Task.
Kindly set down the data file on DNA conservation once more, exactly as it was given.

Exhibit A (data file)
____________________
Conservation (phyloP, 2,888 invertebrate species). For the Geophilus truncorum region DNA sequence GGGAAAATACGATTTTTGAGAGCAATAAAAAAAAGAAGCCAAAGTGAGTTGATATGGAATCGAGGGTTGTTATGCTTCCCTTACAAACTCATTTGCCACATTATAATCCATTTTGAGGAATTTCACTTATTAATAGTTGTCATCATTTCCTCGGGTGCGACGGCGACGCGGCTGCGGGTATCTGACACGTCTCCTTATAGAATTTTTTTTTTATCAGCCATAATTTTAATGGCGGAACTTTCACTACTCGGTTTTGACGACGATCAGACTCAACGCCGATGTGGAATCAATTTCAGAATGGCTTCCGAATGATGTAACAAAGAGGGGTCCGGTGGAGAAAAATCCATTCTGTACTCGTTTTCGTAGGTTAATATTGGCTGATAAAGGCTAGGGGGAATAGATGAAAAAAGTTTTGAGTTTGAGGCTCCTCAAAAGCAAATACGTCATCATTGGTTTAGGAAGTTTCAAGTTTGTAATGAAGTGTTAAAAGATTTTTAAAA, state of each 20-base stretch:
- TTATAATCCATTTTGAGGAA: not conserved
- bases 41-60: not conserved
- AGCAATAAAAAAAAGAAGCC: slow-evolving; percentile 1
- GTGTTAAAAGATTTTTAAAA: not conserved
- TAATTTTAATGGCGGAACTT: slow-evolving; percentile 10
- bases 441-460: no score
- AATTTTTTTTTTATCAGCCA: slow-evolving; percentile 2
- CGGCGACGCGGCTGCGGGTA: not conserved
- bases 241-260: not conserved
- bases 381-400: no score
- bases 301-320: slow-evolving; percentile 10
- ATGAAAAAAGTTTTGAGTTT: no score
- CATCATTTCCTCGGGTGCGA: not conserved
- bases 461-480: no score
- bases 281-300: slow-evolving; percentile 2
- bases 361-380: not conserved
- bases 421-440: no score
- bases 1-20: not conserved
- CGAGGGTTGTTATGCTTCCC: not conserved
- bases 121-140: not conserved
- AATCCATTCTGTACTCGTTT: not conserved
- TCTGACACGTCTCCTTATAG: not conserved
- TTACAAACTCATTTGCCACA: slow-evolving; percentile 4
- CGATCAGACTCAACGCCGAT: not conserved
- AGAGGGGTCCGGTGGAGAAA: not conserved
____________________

Conservation (phyloP, 2,888 invertebrate species). For the Geophilus truncorum region DNA sequence GGGAAAATACGATTTTTGAGAGCAATAAAAAAAAGAAGCCAAAGTGAGTTGATATGGAATCGAGGGTTGTTATGCTTCCCTTACAAACTCATTTGCCACATTATAATCCATTTTGAGGAATTTCACTTATTAATAGTTGTCATCATTTCCTCGGGTGCGACGGCGACGCGGCTGCGGGTATCTGACACGTCTCCTTATAGAATTTTTTTTTTATCAGCCATAATTTTAATGGCGGAACTTTCACTACTCGGTTTTGACGACGATCAGACTCAACGCCGATGTGGAATCAATTTCAGAATGGCTTCCGAATGATGTAACAAAGAGGGGTCCGGTGGAGAAAAATCCATTCTGTACTCGTTTTCGTAGGTTAATATTGGCTGATAAAGGCTAGGGGGAATAGATGAAAAAAGTTTTGAGTTTGAGGCTCCTCAAAAGCAAATACGTCATCATTGGTTTAGGAAGTTTCAAGTTTGTAATGAAGTGTTAAAAGATTTTTAAAA, state of each 20-base stretch:
- TTATAATCCATTTTGAGGAA: not conserved
- bases 41-60: not conserved
- AGCAATAAAAAAAAGAAGCC: slow-evolving; percentile 1
- GTGTTAAAAGATTTTTAAAA: not conserved
- TAATTTTAATGGCGGAACTT: slow-evolving; percentile 10
- bases 441-460: no score
- AATTTTTTTTTTATCAGCCA: slow-evolving; percentile 2
- CGGCGACGCGGCTGCGGGTA: not conserved
- bases 241-260: not conserved
- bases 381-400: no score
- bases 301-320: slow-evolving; percentile 10
- ATGAAAAAAGTTTTGAGTTT: no score
- CATCATTTCCTCGGGTGCGA: not conserved
- bases 461-480: no score
- bases 281-300: slow-evolving; percentile 2
- bases 361-380: not conserved
- bases 421-440: no score
- bases 1-20: not conserved
- CGAGGGTTGTTATGCTTCCC: not conserved
- bases 121-140: not conserved
- AATCCATTCTGTACTCGTTT: not conserved
- TCTGACACGTCTCCTTATAG: not conserved
- TTACAAACTCATTTGCCACA: slow-evolving; percentile 4
- CGATCAGACTCAACGCCGAT: not conserved
- AGAGGGGTCCGGTGGAGAAA: not conserved